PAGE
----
- Filed Under
Young men today no longer face the prospect of being called to compulsory military duty. This month marks the 40th anniversary since the draft ended and the military became an all-volunteer force.
The switch has had both positive and negative effects on the military and the nation as a whole, depending on who you ask.
Today’s fighting force is undeniably better educated and motivated than in the days when much of the enlisted ranks of the Army were filled with conscripts on two-year tours.
Nearly all of today’s enlisted men and women have at least a high school diploma. Many are college graduates. There is a perception that there are fewer discipline problems than during the Vietnam War-era. The all-volunteer military has consistently demonstrated its ability from Desert Storm to the wars in Iraq and Afghanistan.
But an all-volunteer military also means that the burden of defending the nation is carried by a small fraction of Americans.
Robert Taylor, a professor of American military history and head of the Department of Humanities and communication at Florida Institute of Technology, said the all-volunteer military has been a success, though it is “a two-sided coin.”
“The downside is that the vast majority of the American people expect the small number of people to fight our wars for us,” he said.
That relatively small group is carrying the weight of service in the military, which has led to multiple deployments in Iraq and Afghanistan.
From World War II to the final days of Vietnam, nearly every young man in the country faced the prospect of being drafted into the Army.
As time went on, more young men were able to avoid the draft by attending college or seeking other deferments.
Research published in the late 1970s showed that men from low-income or disadvantaged backgrounds were more likely to fight in Vietnam than men from middle- and high-income families who could avoid being drafted by going to college or finding a slot in a stateside National Guard unit.
“The American people lost confidence in the draft as a means of raising an army when it ceased to require equal sacrifice from everyone that was eligible to serve,” said Bernard Rostker, a former director of the Selective Service System and the author of “I Want You! The Evolution of the All-Volunteer Force.”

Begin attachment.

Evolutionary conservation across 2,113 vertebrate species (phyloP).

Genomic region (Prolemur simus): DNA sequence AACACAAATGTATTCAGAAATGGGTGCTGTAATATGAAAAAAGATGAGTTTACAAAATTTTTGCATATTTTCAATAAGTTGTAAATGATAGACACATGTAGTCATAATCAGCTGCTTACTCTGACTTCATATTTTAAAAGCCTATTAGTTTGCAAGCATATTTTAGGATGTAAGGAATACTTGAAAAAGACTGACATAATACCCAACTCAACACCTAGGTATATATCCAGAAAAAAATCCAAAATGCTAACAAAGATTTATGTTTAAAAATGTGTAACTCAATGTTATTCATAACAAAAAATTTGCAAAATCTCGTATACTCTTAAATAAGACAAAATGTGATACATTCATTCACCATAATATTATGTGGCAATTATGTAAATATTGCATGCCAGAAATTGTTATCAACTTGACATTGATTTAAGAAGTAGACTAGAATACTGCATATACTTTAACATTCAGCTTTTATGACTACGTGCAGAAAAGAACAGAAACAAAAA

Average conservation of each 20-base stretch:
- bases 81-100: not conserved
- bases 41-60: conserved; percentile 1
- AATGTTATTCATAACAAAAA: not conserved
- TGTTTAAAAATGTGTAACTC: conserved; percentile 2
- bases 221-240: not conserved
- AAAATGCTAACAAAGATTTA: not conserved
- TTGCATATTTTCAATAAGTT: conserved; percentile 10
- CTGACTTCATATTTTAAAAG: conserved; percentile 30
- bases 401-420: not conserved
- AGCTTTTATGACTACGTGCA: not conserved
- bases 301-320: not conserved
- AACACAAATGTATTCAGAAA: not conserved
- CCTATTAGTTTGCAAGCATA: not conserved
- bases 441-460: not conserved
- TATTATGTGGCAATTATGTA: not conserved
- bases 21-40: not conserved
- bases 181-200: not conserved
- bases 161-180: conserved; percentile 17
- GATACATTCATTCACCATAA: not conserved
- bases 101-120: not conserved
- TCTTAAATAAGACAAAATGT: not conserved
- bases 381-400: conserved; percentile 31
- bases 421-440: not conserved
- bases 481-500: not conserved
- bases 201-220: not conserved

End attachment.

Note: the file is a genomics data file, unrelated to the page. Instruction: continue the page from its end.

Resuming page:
The feeling that the draft was not applied equally, combined with widespread unhappiness with the war, led to increased calls to end the draft, which the Selective Service did in 1973.
Dwight Elliott Stone, then an apprentice plumber from California, became the last draftee to be inducted. Stone, now living in San Francisco, didn’t go happily. “I just wanted to do my two years and get the hell out,” Stone said. He ended up serving about 17 months and never had to go overseas.
Others, though, say that compulsory military service gave valuable discipline and direction to many young men.
Retired Army Sgt. 1st Class Juan Santiago, a Vietnam War veteran, said that because many draftees didn’t want to go to the war, there were problems. But having to serve was good for many of the draftees who could have ended up in trouble.
“The Army molded them to be good citizens,” said Santiago, 74, of Melbourne, Fla.
Some like Santiago ended up making the military their careers.
Santiago said he was a high school drop-out when he joined, while today’s recruit must have at least a high school education. He went on to get his high school diploma and take college courses while serving.
Interest in the military has waxed and waned during the past 40 years, often dependent on such outside forces as the strength of the economy or the renewed sense of patriotism following the Sept. 11 attacks.
At an Army recruiting station in Rockledge, a board displays the photos of dozens of volunteer recruits who will be starting basic training in coming weeks. Many of them are idealists who find it their duty to serve in the military.
Shafaq Maria Yuhanna, 19, of Rockledge, who four years ago became a U.S. citizen, said that in her native Pakistan, she would not have had the opportunities she has here as a woman. She said she wanted to try every sport when she found that in the United States she was free to do so.
“I want to protect the country that gave me freedom,” she said. “Even though I’ve been here four years, it is my country.”
Latiesha Bryant, 24, of Melbourne, who earned an associate degree from Kaiser University, said she wanted to serve for the experience and to further her education. She said she wants to make a difference.
“I feel like today there are still gender stereotypes,” she said. “I want to break that stigma.”
The Pentagon is happy with the all-volunteer force. But others say it is time to bring back the draft.
Rep. Charles Rangel, D-N.Y., has made several attempts during the past decade to reinstitute the draft on the grounds that a small fraction of U.S. citizens are bearing a disproportionate burden in fighting the nation’s wars. But his bills have gone nowhere.
That hasn’t stopped him from trying. Earlier this year, Rangel — who earned a Purple Heart and a Bronze Star for Valor after volunteering for the Army during the Korean War — introduced another bring-back-the-draft bill that also would require women to register.
“Women have proven that they can do the very same tasks, military and non-military, that men can,” Rangel said.
Santiago said that while there were some advantages to conscription, today’s all-volunteer force is better prepared than it used to be.
“They have more professional soldiers,” he said. “Today, we have the best Army in the whole world.”